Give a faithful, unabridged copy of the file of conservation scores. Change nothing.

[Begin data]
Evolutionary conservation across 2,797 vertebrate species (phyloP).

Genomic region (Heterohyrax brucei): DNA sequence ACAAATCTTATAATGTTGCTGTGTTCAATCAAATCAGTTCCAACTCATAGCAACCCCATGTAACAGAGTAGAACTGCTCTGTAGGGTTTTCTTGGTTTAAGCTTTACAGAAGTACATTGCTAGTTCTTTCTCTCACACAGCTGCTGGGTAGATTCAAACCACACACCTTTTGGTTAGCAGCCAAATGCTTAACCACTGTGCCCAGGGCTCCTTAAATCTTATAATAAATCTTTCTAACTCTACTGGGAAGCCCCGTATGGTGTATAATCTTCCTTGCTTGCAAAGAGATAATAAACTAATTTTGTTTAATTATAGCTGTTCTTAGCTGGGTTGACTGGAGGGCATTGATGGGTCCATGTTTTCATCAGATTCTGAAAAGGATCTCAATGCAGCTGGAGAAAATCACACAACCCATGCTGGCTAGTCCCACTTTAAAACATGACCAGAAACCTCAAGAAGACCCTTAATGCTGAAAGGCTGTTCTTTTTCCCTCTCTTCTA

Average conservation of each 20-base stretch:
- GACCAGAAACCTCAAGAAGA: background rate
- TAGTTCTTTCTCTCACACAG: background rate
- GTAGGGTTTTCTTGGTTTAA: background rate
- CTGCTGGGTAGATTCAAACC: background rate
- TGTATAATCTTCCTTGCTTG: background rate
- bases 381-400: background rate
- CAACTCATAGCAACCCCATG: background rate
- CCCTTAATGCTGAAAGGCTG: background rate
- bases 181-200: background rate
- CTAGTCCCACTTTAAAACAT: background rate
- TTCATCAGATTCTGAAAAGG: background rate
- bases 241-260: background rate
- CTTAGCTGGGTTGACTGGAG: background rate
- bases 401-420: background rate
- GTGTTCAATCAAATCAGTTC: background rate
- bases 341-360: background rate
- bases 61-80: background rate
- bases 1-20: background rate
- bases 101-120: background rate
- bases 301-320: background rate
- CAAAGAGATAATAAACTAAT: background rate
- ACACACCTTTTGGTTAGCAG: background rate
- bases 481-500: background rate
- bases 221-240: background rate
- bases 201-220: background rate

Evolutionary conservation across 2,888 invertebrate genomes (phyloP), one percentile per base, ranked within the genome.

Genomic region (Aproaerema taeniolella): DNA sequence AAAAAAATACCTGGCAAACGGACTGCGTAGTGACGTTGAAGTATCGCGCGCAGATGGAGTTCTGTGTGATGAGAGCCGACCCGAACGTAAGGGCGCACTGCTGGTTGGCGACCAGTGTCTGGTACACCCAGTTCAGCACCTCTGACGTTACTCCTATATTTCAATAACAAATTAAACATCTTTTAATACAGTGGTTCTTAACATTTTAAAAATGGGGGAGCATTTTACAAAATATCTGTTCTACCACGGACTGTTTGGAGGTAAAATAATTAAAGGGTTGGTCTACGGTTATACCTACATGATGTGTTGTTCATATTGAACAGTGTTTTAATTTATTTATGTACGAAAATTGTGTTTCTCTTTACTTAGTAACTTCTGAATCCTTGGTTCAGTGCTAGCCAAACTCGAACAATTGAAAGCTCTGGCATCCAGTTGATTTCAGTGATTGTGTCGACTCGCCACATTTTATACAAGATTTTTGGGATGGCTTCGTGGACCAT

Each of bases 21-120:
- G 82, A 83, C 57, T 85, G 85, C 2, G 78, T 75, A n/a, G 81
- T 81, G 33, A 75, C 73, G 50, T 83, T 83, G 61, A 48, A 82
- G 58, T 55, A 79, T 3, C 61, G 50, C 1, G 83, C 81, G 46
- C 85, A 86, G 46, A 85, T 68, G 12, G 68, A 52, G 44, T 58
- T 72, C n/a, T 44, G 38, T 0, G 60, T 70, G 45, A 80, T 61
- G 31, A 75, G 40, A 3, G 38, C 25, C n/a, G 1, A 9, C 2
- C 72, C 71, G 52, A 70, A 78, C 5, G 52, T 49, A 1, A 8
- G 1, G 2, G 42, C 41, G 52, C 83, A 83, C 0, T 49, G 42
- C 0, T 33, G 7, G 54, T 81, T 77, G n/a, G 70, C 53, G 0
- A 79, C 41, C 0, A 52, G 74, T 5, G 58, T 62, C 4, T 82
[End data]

Evolutionary conservation across 2,797 vertebrate species (phyloP).

Genomic region (Heterohyrax brucei): DNA sequence ACAAATCTTATAATGTTGCTGTGTTCAATCAAATCAGTTCCAACTCATAGCAACCCCATGTAACAGAGTAGAACTGCTCTGTAGGGTTTTCTTGGTTTAAGCTTTACAGAAGTACATTGCTAGTTCTTTCTCTCACACAGCTGCTGGGTAGATTCAAACCACACACCTTTTGGTTAGCAGCCAAATGCTTAACCACTGTGCCCAGGGCTCCTTAAATCTTATAATAAATCTTTCTAACTCTACTGGGAAGCCCCGTATGGTGTATAATCTTCCTTGCTTGCAAAGAGATAATAAACTAATTTTGTTTAATTATAGCTGTTCTTAGCTGGGTTGACTGGAGGGCATTGATGGGTCCATGTTTTCATCAGATTCTGAAAAGGATCTCAATGCAGCTGGAGAAAATCACACAACCCATGCTGGCTAGTCCCACTTTAAAACATGACCAGAAACCTCAAGAAGACCCTTAATGCTGAAAGGCTGTTCTTTTTCCCTCTCTTCTA

Average conservation of each 20-base stretch:
- GACCAGAAACCTCAAGAAGA: background rate
- TAGTTCTTTCTCTCACACAG: background rate
- GTAGGGTTTTCTTGGTTTAA: background rate
- CTGCTGGGTAGATTCAAACC: background rate
- TGTATAATCTTCCTTGCTTG: background rate
- bases 381-400: background rate
- CAACTCATAGCAACCCCATG: background rate
- CCCTTAATGCTGAAAGGCTG: background rate
- bases 181-200: background rate
- CTAGTCCCACTTTAAAACAT: background rate
- TTCATCAGATTCTGAAAAGG: background rate
- bases 241-260: background rate
- CTTAGCTGGGTTGACTGGAG: background rate
- bases 401-420: background rate
- GTGTTCAATCAAATCAGTTC: background rate
- bases 341-360: background rate
- bases 61-80: background rate
- bases 1-20: background rate
- bases 101-120: background rate
- bases 301-320: background rate
- CAAAGAGATAATAAACTAAT: background rate
- ACACACCTTTTGGTTAGCAG: background rate
- bases 481-500: background rate
- bases 221-240: background rate
- bases 201-220: background rate

Evolutionary conservation across 2,888 invertebrate genomes (phyloP), one percentile per base, ranked within the genome.

Genomic region (Aproaerema taeniolella): DNA sequence AAAAAAATACCTGGCAAACGGACTGCGTAGTGACGTTGAAGTATCGCGCGCAGATGGAGTTCTGTGTGATGAGAGCCGACCCGAACGTAAGGGCGCACTGCTGGTTGGCGACCAGTGTCTGGTACACCCAGTTCAGCACCTCTGACGTTACTCCTATATTTCAATAACAAATTAAACATCTTTTAATACAGTGGTTCTTAACATTTTAAAAATGGGGGAGCATTTTACAAAATATCTGTTCTACCACGGACTGTTTGGAGGTAAAATAATTAAAGGGTTGGTCTACGGTTATACCTACATGATGTGTTGTTCATATTGAACAGTGTTTTAATTTATTTATGTACGAAAATTGTGTTTCTCTTTACTTAGTAACTTCTGAATCCTTGGTTCAGTGCTAGCCAAACTCGAACAATTGAAAGCTCTGGCATCCAGTTGATTTCAGTGATTGTGTCGACTCGCCACATTTTATACAAGATTTTTGGGATGGCTTCGTGGACCAT

Each of bases 21-120:
- G 82, A 83, C 57, T 85, G 85, C 2, G 78, T 75, A n/a, G 81
- T 81, G 33, A 75, C 73, G 50, T 83, T 83, G 61, A 48, A 82
- G 58, T 55, A 79, T 3, C 61, G 50, C 1, G 83, C 81, G 46
- C 85, A 86, G 46, A 85, T 68, G 12, G 68, A 52, G 44, T 58
- T 72, C n/a, T 44, G 38, T 0, G 60, T 70, G 45, A 80, T 61
- G 31, A 75, G 40, A 3, G 38, C 25, C n/a, G 1, A 9, C 2
- C 72, C 71, G 52, A 70, A 78, C 5, G 52, T 49, A 1, A 8
- G 1, G 2, G 42, C 41, G 52, C 83, A 83, C 0, T 49, G 42
- C 0, T 33, G 7, G 54, T 81, T 77, G n/a, G 70, C 53, G 0
- A 79, C 41, C 0, A 52, G 74, T 5, G 58, T 62, C 4, T 82